Government officials and state-controlled media in China, Iran, and Russia are working collectively to call out US hypocrisy on the way Washington handled the recent Black Lives Matter protests.
Social media research group Graphika says official messaging from the three foreign powers has been focused on showcasing US hypocrisy and double standards in matters of its external diplomacy.
Over the past years, the US has publicly and aggressively criticized China for its police brutality during the Hong Kong protests, Iran for its brutal reprisals of recent anti-government protests in early 2020, and Russia for its crackdown on free press.
Now, in light of rampant reports of police brutality against protesters and journalists covering the BLM protests, the three countries are using the opportunity to discredit the US' position as a staunch supporter of human rights and press freedoms.
Graphika, which mapped out news articles from state-controlled media and social media posts from diplomats in the three countries, said it found no evidence of covert groups or operations stoking division inside the US by posing as Americans on social media. This is in contrast with past operations that have employed "troll farms" and carefully planned messaging that often pitted different groups of US society against each other.
Furthermore, there was also no evidence of planned-ahead coordination between China, Iran, and Russia. Graphika said the three countries appear to be working opportunistically, taking advantage of the BLM protests as they unfold, and are merely using each other's messaging to amplify US criticism and give their voices more visibility and credibility.
In many cases, messages coming out of the three countries had often used local US media reports to sustain their criticism, rather than using questionable news sources.
As it was expected, in China, most of the messages posted by state officials and state-run media have been singular in focus, namely to discredit the US' past criticism of how China has handled the Hong Kong protests.
The primary messaging has been to showcase US hypocrisy and double standards, Graphika said.
For example, Chinese media and officials have often resurfaced past US threats to impose economic sanctions for China's brutal police crackdown on the Hong Kong protesters, and are now comparing the two countries' responses side by side.
As Graphika points out, many Chinese officials are now using the US brutal crackdown on the BLM protests to justify their Hong Kong actions as the natural result of applying national security laws, similar to how the US has acted.
However, Chinese officials are also looking beyond the Hong Kong protests. Graphika said that some officials used the US' extremely brutal crackdown on the BLM protests to promote Chinese interests in Africa by using US racism against black people to bring African nations closer to Chinese officials.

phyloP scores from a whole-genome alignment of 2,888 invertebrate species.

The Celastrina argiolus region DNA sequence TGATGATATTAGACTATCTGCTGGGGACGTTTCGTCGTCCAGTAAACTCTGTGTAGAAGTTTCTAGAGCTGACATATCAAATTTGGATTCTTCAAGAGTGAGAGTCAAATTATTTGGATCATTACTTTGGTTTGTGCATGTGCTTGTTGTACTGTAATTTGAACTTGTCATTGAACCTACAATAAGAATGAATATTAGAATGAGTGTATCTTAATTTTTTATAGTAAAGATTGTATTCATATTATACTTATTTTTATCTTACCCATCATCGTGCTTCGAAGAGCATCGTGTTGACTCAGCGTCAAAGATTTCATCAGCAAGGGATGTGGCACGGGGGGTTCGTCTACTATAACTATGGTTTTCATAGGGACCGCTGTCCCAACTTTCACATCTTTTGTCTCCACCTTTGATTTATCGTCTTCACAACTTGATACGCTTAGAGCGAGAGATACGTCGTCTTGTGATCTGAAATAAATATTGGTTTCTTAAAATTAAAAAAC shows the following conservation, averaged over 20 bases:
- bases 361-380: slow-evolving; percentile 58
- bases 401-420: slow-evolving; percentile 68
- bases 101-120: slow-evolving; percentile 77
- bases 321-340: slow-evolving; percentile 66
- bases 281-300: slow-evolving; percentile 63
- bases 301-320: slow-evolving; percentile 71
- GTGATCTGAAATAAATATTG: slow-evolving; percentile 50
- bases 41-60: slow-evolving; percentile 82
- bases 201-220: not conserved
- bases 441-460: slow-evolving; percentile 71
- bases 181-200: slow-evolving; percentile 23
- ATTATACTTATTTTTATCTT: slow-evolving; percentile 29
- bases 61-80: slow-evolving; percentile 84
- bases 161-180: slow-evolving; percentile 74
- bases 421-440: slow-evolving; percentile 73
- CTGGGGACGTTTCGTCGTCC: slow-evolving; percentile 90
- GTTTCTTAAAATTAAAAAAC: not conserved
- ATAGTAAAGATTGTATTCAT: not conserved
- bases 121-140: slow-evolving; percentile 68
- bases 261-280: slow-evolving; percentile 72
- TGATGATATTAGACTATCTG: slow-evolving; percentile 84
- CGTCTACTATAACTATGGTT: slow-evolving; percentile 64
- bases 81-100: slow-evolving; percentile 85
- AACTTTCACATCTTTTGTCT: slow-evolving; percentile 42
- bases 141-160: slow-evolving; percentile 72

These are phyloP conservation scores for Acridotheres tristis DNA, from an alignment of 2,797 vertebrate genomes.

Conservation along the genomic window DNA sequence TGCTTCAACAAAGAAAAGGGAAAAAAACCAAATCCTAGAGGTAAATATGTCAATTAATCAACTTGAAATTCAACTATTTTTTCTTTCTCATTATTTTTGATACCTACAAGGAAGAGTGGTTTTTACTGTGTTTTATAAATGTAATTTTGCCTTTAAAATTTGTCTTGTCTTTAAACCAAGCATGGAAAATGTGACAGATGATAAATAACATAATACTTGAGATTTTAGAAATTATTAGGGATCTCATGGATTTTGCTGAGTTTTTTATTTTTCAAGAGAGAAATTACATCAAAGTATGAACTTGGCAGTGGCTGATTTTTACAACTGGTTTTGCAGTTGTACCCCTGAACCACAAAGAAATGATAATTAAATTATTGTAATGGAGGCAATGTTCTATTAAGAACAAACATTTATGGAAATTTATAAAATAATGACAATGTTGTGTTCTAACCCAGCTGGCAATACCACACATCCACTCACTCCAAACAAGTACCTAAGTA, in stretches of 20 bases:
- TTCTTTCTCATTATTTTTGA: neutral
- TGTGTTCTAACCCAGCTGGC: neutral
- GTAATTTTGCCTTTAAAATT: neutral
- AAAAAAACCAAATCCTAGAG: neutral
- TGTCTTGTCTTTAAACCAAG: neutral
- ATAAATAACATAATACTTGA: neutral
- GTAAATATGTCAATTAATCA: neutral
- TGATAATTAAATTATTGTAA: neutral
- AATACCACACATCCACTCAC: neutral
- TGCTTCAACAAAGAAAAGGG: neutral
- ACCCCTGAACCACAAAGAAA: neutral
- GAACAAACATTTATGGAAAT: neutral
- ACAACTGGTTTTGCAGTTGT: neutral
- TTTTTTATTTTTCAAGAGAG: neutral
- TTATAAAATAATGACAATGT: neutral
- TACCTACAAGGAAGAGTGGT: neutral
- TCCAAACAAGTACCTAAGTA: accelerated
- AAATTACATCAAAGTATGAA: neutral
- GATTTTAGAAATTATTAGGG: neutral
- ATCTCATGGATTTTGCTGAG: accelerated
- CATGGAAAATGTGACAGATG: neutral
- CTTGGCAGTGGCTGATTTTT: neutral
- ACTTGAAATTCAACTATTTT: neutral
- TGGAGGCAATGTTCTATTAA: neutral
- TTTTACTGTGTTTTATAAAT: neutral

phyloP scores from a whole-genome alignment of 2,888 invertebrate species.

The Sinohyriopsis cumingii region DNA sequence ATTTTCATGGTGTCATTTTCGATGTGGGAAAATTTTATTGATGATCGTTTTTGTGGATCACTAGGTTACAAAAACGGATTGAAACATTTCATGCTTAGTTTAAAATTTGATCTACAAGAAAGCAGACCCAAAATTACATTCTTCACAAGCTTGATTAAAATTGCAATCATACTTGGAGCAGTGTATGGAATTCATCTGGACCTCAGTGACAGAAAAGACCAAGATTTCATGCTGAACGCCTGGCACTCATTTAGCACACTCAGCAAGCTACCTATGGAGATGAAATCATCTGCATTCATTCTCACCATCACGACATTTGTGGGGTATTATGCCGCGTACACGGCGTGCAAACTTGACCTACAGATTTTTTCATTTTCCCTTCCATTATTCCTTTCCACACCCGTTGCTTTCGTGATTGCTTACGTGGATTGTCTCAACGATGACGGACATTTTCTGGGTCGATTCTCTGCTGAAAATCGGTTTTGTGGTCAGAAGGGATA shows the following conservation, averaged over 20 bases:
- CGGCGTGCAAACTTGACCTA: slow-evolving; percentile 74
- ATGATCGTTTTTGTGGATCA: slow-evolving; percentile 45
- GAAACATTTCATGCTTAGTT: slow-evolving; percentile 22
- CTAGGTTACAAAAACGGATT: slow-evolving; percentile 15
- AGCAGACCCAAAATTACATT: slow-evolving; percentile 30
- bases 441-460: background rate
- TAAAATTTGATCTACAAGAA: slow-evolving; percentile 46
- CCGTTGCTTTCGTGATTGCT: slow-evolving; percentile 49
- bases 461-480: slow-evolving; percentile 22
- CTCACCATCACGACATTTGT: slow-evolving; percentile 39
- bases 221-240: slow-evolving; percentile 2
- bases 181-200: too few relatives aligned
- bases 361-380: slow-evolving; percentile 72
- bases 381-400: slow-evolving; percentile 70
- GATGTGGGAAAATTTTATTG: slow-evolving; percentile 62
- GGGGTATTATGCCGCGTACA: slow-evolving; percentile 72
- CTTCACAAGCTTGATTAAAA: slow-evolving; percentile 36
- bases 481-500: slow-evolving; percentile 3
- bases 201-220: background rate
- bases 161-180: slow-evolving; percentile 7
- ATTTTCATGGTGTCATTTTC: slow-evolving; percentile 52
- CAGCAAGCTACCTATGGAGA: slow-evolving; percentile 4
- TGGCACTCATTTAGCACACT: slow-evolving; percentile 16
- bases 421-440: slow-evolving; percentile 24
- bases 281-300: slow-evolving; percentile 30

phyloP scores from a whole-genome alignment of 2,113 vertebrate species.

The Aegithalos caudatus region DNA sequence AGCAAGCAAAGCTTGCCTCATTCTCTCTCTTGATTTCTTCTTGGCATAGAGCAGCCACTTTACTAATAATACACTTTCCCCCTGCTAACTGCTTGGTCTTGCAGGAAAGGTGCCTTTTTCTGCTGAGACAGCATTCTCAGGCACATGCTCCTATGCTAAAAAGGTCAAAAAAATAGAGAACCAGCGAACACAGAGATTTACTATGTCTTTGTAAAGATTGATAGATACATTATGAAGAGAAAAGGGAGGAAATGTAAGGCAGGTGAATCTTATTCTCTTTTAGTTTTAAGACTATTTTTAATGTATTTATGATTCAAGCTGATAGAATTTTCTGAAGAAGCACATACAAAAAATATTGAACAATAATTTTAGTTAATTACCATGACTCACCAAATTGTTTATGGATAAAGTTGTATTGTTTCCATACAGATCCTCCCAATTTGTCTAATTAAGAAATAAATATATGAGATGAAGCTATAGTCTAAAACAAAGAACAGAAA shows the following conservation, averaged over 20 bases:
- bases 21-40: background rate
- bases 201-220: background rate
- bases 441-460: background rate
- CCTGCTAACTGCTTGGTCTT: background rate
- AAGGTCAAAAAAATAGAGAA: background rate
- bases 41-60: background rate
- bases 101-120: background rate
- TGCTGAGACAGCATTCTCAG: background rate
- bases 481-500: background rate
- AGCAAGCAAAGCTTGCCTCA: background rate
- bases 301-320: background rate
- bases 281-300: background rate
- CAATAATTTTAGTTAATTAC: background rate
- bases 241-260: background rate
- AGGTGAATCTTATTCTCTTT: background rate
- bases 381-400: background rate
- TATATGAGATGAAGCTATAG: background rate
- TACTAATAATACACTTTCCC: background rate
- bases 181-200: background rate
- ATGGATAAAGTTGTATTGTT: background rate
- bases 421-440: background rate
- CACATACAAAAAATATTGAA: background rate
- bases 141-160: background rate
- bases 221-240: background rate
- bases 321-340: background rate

Similar messaging was also seen from Iranian officials and state-controlled media. Graphika says Iran took "US criticisms of Iranian crackdowns on demonstrations and turned them on the United States."
Iran's messaging, just like in China's case, has been to show US hypocrisy and the country's false stance as being a beacon of democracy and freedom.
In Russia, Graphika said that things were a little bit different as Russia did not have to deal with any recent protests, and had to focus its propaganda efforts elsewhere.
Graphika says Russian media provided ample coverage of the BLM issues but focused "on a specific interpretation of the protest."
Coverage in Russian media has focused on attacking US mainstream media, defending Donald Trump's violent rhetoric, but also attacking him for being a racist at the same time, criticizing human rights groups for not speaking out against US abuse but speaking out against abuse in other countries, and others.
Furthermore, messages from official Russian diplomats have also called out the US for police violence against journalists. Ironically, this message came from a country with the highest rate of deaths among reporters.
"One other factor in this coverage merits attention, and that is the way in which state outlets from these different countries amplified one another," Graphika said.
"This cross-pollination occurred in multiple directions. As noted above, Russian state voices echoed the Chinese argument of hypocrisy vis-a-vis Hong Kong. Russian outlets also echoed Iranian narratives, and Chinese officials amplified Russian claims (including some of the Russian amplification of Chinese narratives).
"This likely reflects a current confluence of interests rather than a 'confluence of tactics,' as all three states have a shared interest in undermining US influence as the main power capable of limiting their own geopolitical intentions," the research group said.